Confocal Raman imaging is a relatively new analytical technique that combines the strengths of Raman microspectroscopy and confocal optics. The images collected by the microscope are obtained by monitoring specific bands in the Raman spectra that are collected at many points in a sample, with the number of spectra usually numbering in the hundreds or thousands. Some commercially available systems acquire data while the sample is continuously moving with respect to the microscope objective. The distance that the stage moves during a single acquisition is a parameter that can be set prior to data acquisition. Data in this report was acquired with both a static and continuously moving sample for comparison, utilizing the 520 cm−1 Si phonon of a silicon wafer to monitor an edge. Scattering collected from each discrete step, i.e., no motion during spectral acquisition, showed excellent precision of location, but a loss in resolution was observed as the pixel size was increased beyond the maximum theoretical resolution of the instrument. A continuously moving stage contributed to erroneous position data as the pixel size was increased beyond the maximum theoretical resolution of the instrument.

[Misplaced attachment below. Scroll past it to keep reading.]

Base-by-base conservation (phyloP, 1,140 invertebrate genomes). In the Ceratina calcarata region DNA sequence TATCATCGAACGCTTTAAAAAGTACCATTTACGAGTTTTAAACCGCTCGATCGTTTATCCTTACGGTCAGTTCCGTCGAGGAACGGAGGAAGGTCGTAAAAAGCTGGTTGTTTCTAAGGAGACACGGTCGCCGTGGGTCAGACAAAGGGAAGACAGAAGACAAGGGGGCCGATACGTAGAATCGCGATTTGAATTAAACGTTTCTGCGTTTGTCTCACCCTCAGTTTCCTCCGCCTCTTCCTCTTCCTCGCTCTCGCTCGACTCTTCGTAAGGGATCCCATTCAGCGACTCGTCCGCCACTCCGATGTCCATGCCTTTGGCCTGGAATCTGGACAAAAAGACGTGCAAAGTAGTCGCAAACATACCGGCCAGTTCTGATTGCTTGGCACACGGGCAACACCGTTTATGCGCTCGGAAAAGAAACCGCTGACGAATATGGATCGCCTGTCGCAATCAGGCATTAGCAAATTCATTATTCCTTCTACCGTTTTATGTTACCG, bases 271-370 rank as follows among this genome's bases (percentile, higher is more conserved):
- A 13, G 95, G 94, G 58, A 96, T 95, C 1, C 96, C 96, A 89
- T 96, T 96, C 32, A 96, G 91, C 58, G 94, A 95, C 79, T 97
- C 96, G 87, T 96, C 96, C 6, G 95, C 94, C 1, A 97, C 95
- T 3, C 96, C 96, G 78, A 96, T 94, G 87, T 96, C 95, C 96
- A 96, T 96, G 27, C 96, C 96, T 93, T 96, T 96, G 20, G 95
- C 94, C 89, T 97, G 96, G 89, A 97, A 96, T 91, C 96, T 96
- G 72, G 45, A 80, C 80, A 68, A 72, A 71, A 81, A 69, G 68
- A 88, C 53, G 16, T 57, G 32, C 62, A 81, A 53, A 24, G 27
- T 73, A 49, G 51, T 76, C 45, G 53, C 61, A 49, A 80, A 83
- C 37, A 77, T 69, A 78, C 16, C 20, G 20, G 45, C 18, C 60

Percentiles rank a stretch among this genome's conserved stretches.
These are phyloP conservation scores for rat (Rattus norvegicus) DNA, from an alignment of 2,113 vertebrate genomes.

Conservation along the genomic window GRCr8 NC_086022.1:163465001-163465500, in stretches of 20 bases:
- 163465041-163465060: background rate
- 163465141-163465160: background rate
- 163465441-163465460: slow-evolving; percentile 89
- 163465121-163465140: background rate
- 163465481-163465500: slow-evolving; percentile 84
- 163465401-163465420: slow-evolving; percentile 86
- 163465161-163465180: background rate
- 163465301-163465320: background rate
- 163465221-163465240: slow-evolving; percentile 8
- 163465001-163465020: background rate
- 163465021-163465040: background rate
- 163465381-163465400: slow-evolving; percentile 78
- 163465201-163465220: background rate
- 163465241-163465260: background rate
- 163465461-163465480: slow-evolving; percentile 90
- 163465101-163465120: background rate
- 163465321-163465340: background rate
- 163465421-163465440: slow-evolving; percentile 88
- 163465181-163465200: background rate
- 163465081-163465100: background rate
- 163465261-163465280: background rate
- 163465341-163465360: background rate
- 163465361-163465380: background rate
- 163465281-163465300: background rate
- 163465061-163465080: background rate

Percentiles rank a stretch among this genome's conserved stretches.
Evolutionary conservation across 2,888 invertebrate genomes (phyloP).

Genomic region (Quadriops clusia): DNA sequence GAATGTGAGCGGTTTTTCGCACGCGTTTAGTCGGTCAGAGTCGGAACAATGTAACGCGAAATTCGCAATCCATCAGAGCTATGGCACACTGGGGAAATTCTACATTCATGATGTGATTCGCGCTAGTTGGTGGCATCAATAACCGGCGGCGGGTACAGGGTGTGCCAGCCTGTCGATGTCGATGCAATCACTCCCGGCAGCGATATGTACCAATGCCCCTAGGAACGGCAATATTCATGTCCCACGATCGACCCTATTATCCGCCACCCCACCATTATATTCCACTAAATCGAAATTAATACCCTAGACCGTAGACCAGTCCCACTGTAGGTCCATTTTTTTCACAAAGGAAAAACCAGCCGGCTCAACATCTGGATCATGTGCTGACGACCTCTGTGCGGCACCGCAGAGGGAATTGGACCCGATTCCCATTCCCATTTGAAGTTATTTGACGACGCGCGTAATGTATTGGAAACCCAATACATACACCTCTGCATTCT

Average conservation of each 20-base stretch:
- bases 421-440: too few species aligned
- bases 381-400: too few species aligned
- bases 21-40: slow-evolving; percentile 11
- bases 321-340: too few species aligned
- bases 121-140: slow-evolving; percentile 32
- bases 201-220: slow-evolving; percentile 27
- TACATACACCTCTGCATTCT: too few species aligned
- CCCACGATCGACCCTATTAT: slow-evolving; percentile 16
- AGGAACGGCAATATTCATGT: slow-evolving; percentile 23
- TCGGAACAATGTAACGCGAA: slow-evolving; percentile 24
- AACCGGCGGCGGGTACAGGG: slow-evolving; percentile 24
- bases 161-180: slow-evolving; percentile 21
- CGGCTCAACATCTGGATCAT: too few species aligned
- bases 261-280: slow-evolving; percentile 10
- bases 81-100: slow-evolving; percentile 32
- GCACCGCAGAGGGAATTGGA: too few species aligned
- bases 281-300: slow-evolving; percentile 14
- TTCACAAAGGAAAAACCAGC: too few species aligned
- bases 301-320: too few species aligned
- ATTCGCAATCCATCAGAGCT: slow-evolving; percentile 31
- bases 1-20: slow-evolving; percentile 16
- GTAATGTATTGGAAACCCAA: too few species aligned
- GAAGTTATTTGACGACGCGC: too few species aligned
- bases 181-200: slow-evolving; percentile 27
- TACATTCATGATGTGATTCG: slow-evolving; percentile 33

Vol. 3, Iss. 7 Virtual Journal for Biomedical Optics
Daniel P. Cherney and Donald A. Winesett, "Comparison of Discrete and Continuous Motion in Scanning Probe Microscopy Monitored via Confocal Raman Microspectroscopy," Appl. Spectrosc. 62, 617-623 (2008)
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